More than a number: Reproductive technologies, cloning and the problematic of fatherhood in Caryl Churchill’s A Number

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The rise of new family formations as lived experience,not least as a function of developments in reproductive technologies, has been accompanied by a range of cultural productions —auto/ biography, poetry, films, plays, novels— centring on the question of the impact of these technologies on the individuals concerned. Focussing on one such production, the hitherto little explored text of the play A Number by one of Britain’s most preeminent feminist playwrights, Caryl Churchill, whose work is also much performed in the US, this article examines how the play intervenes in debates about new reproductive technologies. I draw on theoretical writings on reproductive technologies, as well as first-person accounts of donor insemination, to argue that in her exploration of father-son relationships in an all-male setting, Churchill produces a highly innovative and complex engagement with issues of reproduction and paternity, refusing conventional notions of the heteronormative nuclear family, of the effects of non-normative reproduction, and of the predictability of the effects of divergent (pro)creation.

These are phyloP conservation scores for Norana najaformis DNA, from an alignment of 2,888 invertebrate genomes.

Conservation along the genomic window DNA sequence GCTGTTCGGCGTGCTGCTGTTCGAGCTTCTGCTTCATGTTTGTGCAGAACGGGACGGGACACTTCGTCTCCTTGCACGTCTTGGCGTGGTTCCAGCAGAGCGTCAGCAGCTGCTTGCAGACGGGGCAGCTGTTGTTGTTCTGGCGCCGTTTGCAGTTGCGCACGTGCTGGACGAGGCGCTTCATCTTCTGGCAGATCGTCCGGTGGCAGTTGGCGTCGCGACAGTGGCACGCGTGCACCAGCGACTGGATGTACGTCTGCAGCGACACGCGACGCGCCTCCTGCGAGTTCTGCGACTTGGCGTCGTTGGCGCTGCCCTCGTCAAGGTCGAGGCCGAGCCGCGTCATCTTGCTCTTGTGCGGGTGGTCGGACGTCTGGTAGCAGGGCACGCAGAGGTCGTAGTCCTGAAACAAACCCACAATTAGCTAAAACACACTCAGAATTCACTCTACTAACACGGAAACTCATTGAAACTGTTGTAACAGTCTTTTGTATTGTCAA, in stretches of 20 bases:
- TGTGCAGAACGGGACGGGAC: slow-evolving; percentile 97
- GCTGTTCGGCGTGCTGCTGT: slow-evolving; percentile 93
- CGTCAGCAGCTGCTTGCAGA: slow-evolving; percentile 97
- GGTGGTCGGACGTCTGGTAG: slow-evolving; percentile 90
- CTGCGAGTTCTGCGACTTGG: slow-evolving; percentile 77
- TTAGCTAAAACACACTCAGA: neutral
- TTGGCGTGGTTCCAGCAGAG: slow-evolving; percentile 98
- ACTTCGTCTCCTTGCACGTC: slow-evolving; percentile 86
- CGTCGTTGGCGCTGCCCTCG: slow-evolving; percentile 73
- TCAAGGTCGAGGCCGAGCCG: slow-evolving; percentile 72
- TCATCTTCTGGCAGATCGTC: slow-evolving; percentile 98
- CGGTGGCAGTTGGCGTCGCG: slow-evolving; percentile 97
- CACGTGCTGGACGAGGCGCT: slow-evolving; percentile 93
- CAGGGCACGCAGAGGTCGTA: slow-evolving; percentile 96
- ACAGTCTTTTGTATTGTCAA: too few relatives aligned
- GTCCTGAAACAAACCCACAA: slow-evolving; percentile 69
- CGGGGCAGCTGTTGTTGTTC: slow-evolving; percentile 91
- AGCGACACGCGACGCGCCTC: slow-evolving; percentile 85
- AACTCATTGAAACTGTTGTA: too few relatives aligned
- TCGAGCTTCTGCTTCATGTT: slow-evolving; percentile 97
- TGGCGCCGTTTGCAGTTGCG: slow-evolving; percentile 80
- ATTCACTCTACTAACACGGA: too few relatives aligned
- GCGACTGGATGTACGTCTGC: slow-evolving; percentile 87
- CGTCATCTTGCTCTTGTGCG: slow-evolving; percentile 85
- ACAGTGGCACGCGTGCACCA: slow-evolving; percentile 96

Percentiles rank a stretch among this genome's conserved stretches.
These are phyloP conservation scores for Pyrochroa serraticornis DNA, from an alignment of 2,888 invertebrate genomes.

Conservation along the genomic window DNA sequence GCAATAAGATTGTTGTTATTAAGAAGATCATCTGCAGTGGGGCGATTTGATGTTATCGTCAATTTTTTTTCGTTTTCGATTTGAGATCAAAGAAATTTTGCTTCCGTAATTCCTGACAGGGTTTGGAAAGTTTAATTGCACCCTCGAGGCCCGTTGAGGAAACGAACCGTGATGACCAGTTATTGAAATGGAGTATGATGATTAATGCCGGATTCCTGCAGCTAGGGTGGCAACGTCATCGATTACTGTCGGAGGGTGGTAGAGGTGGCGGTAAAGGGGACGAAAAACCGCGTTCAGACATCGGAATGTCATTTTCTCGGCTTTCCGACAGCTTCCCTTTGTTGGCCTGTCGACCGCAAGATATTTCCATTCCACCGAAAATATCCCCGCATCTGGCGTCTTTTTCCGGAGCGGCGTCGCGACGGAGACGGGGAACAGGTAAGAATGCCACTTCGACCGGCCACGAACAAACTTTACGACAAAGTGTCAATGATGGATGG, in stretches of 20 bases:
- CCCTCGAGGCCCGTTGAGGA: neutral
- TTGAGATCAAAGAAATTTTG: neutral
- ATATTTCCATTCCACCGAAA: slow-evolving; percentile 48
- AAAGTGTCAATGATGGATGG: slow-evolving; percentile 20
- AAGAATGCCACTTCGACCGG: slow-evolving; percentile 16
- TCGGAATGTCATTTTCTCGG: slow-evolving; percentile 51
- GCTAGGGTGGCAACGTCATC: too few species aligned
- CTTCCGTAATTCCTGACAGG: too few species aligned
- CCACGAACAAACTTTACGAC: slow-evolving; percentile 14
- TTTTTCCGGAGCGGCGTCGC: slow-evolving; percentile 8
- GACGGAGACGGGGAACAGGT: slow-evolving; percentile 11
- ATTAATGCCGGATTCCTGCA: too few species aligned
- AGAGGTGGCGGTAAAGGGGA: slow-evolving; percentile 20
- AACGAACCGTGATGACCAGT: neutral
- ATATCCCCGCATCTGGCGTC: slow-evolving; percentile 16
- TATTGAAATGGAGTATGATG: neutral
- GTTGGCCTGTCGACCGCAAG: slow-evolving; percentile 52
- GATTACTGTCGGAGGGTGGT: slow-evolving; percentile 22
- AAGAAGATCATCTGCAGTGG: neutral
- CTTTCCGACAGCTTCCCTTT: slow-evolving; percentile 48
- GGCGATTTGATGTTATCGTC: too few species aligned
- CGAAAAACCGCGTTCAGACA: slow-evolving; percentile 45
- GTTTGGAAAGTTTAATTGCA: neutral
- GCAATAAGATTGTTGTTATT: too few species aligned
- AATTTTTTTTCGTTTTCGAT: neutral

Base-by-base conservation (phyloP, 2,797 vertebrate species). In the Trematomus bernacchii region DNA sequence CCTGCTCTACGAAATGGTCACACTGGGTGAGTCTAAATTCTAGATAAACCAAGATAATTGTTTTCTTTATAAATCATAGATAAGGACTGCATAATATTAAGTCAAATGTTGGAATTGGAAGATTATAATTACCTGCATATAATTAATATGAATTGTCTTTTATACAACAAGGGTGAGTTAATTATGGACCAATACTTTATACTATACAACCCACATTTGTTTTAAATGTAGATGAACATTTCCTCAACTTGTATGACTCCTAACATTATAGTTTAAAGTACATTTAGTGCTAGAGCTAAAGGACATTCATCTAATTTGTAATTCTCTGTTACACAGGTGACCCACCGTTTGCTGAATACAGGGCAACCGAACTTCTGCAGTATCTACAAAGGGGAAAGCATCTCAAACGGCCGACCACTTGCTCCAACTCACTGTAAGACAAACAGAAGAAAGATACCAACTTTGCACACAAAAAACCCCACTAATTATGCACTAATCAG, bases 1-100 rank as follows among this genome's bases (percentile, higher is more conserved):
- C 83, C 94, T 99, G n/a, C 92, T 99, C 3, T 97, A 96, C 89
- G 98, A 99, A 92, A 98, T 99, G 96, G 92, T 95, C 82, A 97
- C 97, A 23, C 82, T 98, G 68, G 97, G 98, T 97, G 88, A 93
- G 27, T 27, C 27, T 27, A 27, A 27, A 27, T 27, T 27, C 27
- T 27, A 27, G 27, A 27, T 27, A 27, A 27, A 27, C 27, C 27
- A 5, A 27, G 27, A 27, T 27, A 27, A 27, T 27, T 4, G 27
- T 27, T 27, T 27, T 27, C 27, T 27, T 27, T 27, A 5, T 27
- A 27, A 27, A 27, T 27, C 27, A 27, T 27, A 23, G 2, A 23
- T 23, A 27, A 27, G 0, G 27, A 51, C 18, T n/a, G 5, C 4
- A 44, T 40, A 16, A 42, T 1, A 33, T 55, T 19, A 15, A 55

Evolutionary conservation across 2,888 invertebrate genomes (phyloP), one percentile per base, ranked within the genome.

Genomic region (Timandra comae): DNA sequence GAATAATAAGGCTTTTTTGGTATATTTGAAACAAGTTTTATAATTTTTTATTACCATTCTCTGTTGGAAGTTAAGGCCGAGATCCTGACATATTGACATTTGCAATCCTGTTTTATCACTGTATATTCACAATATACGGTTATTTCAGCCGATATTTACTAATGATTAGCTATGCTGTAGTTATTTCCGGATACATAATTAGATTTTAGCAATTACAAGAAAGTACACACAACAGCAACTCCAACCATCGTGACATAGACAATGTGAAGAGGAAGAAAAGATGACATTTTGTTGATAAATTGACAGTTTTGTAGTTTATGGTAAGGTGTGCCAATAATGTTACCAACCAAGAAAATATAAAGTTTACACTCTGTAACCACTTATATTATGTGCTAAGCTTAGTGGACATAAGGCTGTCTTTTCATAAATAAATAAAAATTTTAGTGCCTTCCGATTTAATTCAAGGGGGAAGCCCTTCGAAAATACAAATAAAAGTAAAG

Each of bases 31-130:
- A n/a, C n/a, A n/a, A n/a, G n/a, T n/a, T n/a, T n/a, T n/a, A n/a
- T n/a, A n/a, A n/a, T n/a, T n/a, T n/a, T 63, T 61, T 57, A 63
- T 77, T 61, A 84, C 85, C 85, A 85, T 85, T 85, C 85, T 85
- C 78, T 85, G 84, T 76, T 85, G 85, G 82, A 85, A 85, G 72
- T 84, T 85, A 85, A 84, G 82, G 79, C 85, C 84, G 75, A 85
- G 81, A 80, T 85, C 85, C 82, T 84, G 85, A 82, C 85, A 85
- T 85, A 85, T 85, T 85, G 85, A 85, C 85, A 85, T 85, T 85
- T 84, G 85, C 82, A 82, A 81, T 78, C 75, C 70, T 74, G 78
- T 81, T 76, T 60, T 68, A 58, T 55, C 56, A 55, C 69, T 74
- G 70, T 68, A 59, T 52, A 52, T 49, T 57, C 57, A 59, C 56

Original languageEnglish
Pages (from-to)11-32
Number of pages21
Issue number2
Publication statusPublished - Dec 2012


  • cloning
  • fatherhood
  • Caryl Churchill

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